The Dark Side of the Dolphin

by Borislav Bankov

You have probably heard once or twice that dolphins are very smart (some say even as smart as us humans). Doubt it? I believe after reading the next lines you will be pretty sure that these playful creatures have got some brains indeed.

U.S. Navy dolphin, named KDog, performing mine clearance in the Persian Gulf during the Iraq War.
U.S. Navy dolphin, named KDog, performing mine clearance in the Persian Gulf during the Iraq War.

You may know that there are dolphinariums around the globe: special places where the alleged geniuses of the sea perform tricks such as jumping over a ramp, chasing a football or simply ‘smiling’ to the astonished crowd. Children in particular love these kinds of shows. I myself can testify since there is a dolphinarium just across the street in my hometown Varna, Bulgaria, and I still like going for a spectacle every year. However, after recently coming across an article, I may reconsider the idea of a friendly relationship with the dolphins.

It turns out that the marine mammals have brought tricks to the next level thus creating the concept of a ‘military dolphin’. Now I am well aware that this sounds peculiar at first but it appears that the concept is far from new. In the 1960s the U.S. Navy endorsed a special unit and research program for testing different mammals for military purposes. Classified information reveals that “more than 19 species were tested, including some sharks and birds.” The bottlenose dolphin apparently crashed the competition followed by the California sea lion. The winner’s most valuable advantage was its extremely evolved biosonar – its natural antenna which helps it detect underwater mines. Ever since, dolphins have been trained to locate mines and combatants and, as disturbing as it sounds, destroy enemy vessels by ‘kamikaze’ techniques.

Here it gets even more remarkable. In 2005, hurricane Katrina rampaged most of eastern North America, including the Gulf of Mexico. 705 people were reported missing. However, they were not the only ones. 36 fully-armed dolphins supposedly disappeared as well. Even more extraordinary, several experts at the time exposed that the runaways could be carrying highly unpleasant ‘toxic dart’ guns, which the ‘killer’ dolphins use to fire at terrorist-divers. Concerns were voiced that the deadly dolphins were known to become overenthusiastic, perhaps simply mistaking windsurfers for spies or terrorists. Fortunately, at least publically, no tragic incidents were reported. Maybe the animals just wanted to escape from a stressful job.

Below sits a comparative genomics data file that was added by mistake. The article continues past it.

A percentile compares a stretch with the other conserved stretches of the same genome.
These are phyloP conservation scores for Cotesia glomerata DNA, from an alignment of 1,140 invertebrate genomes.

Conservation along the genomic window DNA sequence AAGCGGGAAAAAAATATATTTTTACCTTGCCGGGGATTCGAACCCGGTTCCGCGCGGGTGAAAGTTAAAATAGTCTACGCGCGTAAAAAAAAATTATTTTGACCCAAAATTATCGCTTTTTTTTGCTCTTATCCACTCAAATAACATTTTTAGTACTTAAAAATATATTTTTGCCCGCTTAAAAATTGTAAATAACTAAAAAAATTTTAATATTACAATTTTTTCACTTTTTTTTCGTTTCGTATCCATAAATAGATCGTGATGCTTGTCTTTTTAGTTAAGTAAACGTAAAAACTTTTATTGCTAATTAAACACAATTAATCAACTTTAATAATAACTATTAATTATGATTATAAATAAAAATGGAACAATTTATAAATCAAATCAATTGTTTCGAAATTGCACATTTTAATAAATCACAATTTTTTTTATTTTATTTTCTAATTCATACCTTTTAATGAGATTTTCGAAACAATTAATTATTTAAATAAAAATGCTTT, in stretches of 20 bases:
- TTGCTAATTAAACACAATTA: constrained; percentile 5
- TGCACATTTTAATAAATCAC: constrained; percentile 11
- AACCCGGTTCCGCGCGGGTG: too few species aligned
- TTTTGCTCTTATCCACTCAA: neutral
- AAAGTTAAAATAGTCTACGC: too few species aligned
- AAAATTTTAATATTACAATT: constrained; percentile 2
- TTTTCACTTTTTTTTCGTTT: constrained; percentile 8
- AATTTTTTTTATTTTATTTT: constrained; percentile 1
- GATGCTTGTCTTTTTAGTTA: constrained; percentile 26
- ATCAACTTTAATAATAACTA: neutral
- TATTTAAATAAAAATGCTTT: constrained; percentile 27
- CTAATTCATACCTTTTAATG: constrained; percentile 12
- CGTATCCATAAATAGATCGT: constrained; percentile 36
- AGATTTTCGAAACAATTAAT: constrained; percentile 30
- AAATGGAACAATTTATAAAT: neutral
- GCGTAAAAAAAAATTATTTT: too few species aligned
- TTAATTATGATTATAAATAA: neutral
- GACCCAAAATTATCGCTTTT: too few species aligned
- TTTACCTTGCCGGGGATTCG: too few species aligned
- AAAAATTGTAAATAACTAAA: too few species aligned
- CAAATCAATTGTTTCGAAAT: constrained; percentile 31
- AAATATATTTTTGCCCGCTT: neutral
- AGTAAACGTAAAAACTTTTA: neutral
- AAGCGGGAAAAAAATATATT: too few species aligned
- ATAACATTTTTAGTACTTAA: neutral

However, perhaps the war-heroes came back to claim their pensions since in 2007, 14 million U.S. dollars were officially spent on mammal military-training exercises. Therefore, the special program has been very formally incorporated in military spending and methods. And of course has received public attention regarding animal protection and ethics. Still, the unusual technique continues and could expand. So beware! Today’s pet cat of yours could easily become tomorrow’s warlord. It’s a wild world!


Picture courtesy of

Borislav Bankov
Borislav Bankov

3 thoughts on “The Dark Side of the Dolphin”

  1. Buddy, sorry to say that, but it is ridiculous to reconsider the friendly behaviour of these nice creatures, just because we, the humans, decided to train them as war machines. 🙂

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